Here it is: The euro would no longer be an irreversible reality.
Is this why an EU official started off on Monday commending the new Greek austerity proposals as a “good basis for progress”? It’s hard to conceive of what Greece could possibly have offered that would be enough to satisfy the EU and international creditors that savings will ensue.
But, the EU seems determined to look on the bright side. For, if default happens and Greece has to leave the 19-member eurozone, what happens to the single currency? Thirteen years and five months after eurocoins and banknotes physically entered into circulation, Greece’s exit would have revealed the project as exactly that – a project, a work-in-progress, a let’s-see-if-we-can-swing this venture.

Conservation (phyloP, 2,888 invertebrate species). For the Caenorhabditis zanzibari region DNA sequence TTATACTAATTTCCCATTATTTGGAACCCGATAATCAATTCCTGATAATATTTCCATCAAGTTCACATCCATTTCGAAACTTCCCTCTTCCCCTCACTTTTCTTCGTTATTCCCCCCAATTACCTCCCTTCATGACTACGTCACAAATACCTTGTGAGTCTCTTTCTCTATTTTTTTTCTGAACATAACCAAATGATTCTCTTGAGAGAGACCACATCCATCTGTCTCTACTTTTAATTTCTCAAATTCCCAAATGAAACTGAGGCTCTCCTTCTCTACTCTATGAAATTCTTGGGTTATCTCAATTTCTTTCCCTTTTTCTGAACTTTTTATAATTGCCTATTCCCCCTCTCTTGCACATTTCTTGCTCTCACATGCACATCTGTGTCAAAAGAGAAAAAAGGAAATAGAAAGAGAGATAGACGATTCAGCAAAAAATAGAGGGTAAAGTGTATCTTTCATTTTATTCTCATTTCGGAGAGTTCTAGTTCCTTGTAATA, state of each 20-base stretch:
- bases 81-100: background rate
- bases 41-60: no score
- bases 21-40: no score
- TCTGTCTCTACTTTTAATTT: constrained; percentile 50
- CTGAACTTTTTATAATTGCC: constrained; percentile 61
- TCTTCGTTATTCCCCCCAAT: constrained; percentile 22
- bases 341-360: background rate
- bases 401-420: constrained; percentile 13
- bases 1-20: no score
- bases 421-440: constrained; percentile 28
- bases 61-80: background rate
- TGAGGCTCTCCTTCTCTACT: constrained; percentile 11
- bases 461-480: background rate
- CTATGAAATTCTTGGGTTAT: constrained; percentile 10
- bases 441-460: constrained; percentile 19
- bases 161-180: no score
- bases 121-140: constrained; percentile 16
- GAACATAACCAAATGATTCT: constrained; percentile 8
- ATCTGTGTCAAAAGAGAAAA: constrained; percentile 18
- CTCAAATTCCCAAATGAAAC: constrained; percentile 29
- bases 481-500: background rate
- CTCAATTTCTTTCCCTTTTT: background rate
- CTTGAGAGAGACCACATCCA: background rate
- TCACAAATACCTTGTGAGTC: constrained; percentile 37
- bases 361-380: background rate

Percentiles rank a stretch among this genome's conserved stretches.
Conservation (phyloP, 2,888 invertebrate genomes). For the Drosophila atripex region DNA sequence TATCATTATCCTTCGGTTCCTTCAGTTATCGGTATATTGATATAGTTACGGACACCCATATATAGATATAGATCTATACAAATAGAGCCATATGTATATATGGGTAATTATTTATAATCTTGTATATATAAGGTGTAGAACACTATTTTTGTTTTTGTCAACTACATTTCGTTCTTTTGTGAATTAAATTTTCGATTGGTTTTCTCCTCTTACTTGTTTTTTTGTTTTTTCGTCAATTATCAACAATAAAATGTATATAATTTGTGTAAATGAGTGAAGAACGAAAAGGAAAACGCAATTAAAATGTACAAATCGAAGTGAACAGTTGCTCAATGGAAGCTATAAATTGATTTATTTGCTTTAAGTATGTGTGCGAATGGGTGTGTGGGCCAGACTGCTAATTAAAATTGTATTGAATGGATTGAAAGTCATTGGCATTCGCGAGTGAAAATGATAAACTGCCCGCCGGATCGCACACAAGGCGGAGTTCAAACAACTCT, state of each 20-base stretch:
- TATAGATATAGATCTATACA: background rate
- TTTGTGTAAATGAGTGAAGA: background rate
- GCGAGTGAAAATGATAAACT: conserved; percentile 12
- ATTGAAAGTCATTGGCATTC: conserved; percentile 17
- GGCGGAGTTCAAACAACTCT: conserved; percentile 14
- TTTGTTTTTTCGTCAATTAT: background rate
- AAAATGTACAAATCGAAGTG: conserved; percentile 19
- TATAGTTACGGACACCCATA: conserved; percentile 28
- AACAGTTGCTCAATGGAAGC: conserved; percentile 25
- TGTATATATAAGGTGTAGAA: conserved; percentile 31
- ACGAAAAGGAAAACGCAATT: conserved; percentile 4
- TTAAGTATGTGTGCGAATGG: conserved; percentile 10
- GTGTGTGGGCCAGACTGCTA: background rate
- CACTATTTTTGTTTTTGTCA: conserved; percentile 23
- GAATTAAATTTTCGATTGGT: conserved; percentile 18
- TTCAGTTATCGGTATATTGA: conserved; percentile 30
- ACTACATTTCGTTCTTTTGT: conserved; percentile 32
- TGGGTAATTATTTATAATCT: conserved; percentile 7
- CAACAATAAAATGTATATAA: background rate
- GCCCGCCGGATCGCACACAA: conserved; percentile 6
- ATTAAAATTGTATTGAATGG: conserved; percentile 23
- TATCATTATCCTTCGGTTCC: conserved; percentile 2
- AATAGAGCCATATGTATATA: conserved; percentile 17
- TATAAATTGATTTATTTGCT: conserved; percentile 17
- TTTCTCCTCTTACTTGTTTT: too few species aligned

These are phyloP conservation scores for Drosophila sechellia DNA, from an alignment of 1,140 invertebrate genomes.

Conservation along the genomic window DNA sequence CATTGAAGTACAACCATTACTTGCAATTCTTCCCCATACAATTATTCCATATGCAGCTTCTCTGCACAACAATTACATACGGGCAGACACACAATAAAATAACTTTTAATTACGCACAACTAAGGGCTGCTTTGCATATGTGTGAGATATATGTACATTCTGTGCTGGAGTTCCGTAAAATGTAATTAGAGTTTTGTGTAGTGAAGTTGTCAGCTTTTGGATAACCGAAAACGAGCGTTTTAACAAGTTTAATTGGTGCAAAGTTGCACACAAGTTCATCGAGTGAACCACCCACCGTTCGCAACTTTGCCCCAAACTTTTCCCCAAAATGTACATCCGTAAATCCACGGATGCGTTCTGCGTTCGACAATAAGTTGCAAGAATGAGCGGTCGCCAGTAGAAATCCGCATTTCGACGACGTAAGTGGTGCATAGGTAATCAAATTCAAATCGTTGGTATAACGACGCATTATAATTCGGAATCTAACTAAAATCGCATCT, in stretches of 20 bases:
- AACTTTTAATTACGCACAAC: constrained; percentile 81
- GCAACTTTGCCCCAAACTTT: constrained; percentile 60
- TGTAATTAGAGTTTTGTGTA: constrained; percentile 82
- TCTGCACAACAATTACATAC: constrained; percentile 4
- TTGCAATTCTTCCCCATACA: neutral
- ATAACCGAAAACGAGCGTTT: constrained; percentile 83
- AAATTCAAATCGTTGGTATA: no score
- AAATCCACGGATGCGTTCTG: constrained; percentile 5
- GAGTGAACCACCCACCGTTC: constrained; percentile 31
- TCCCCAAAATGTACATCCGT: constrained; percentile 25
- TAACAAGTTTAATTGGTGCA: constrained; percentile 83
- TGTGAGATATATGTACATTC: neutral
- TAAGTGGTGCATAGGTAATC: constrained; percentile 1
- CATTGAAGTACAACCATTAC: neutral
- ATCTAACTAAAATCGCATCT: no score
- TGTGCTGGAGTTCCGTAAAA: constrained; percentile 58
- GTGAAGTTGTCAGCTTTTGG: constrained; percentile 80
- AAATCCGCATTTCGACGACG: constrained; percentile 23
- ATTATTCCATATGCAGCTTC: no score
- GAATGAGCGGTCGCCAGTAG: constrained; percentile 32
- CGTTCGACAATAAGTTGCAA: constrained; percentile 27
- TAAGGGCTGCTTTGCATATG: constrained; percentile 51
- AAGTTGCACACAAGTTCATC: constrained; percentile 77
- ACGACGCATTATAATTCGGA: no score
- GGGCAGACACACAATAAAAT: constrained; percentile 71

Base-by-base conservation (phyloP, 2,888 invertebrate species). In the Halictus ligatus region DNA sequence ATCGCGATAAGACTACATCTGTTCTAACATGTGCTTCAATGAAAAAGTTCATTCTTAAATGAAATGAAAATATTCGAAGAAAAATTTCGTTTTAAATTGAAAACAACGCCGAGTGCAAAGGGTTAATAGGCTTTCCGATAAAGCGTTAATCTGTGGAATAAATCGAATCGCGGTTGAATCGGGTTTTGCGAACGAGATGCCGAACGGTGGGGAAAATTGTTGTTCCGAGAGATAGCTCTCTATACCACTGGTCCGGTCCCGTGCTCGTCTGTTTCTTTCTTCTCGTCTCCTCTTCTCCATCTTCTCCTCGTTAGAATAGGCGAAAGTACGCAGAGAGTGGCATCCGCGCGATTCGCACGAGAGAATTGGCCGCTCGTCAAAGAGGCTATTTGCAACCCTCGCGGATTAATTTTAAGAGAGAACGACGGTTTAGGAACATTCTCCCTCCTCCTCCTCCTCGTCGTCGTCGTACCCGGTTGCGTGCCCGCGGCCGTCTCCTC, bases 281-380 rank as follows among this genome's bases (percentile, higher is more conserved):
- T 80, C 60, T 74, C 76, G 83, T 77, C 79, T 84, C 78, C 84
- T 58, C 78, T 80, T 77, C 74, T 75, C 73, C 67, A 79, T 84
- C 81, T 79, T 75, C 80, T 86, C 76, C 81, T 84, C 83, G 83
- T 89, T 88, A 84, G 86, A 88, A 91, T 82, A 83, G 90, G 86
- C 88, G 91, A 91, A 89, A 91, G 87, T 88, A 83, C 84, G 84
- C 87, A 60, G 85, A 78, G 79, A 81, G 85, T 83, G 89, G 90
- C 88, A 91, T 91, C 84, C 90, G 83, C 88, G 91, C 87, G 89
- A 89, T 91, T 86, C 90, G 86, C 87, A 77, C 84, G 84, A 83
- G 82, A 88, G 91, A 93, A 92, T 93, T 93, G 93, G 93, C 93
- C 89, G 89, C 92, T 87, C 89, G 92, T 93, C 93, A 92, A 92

It would no longer have the irreversible permanence that might be considered a basic feature of a currency. And which was the big dream in the run up to January 1, 2002, the day the euro was physically introduced.
Last week, European Union Economic and Monetary Commissioner Pierre Moscovici characterized the risk in oblique terms. He said he was “attached” to two characteristics of the euro. “The first one is integrity and the second one is irreversibility.”
A Greek departure from the club would hit at both.
The next time there’s fiscal trouble on the continent, bets would be placed on comings and goings.